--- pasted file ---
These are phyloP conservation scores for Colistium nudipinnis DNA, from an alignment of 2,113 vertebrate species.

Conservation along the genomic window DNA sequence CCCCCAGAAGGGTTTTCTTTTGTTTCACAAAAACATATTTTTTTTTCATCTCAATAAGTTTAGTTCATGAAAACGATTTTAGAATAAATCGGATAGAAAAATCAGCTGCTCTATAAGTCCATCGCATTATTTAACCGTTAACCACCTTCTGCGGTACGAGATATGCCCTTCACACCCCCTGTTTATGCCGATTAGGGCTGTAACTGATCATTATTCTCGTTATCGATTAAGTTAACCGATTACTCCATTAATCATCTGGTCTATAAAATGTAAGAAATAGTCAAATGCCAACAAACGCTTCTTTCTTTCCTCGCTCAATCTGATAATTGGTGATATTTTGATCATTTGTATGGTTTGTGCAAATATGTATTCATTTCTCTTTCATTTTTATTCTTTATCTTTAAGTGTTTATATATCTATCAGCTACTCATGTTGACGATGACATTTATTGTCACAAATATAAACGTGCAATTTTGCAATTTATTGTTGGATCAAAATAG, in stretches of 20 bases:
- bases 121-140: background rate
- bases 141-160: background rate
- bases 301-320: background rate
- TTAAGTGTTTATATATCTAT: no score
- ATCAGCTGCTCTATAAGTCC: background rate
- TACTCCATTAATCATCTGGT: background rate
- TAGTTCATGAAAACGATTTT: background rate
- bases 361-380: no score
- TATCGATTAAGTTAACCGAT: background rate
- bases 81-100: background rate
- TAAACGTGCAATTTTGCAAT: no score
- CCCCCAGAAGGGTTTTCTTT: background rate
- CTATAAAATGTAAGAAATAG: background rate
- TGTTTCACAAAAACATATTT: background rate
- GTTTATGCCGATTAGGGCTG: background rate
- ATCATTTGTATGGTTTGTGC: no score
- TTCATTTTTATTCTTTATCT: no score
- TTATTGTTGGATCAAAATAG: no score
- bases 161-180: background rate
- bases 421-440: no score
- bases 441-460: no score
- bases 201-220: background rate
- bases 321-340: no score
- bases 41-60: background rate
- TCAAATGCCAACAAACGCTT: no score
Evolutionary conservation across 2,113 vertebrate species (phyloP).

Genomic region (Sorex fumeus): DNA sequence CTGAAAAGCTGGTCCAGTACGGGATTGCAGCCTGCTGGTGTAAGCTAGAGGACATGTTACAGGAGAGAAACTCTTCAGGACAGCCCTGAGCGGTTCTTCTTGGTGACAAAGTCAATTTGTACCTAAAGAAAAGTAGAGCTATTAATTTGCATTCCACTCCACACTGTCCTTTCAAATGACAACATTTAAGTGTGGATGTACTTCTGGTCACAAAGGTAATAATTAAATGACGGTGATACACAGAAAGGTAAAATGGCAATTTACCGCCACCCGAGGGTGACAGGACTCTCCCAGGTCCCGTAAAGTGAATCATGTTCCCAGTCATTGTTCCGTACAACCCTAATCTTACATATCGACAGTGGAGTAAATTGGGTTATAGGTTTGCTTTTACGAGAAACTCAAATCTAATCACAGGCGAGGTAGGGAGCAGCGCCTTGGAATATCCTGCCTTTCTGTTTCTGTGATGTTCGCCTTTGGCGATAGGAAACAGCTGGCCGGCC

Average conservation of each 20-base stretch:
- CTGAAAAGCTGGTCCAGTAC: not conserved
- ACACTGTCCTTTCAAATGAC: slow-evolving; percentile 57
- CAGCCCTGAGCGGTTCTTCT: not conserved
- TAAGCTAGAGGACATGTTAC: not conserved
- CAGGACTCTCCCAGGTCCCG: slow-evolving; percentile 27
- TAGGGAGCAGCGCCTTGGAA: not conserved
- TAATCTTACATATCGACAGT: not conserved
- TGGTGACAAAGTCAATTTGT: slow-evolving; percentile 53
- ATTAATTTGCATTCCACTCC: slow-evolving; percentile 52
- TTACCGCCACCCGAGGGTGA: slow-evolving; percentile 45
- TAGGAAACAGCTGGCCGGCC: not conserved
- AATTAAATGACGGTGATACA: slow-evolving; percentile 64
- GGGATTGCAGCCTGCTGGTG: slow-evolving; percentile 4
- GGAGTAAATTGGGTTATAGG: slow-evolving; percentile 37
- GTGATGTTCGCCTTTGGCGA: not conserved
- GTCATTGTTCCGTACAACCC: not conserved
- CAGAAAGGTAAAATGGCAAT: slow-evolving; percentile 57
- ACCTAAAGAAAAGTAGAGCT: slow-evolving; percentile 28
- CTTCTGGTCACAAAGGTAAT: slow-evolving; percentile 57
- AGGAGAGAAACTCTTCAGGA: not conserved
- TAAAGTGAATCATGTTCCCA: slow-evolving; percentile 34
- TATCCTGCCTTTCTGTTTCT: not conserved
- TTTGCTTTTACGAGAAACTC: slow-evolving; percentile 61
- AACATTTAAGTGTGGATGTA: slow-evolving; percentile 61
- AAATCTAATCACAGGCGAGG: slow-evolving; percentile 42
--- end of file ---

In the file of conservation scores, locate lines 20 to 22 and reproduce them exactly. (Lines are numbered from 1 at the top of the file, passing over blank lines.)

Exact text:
- TTATTGTTGGATCAAAATAG: no score
- bases 161-180: background rate
- bases 421-440: no score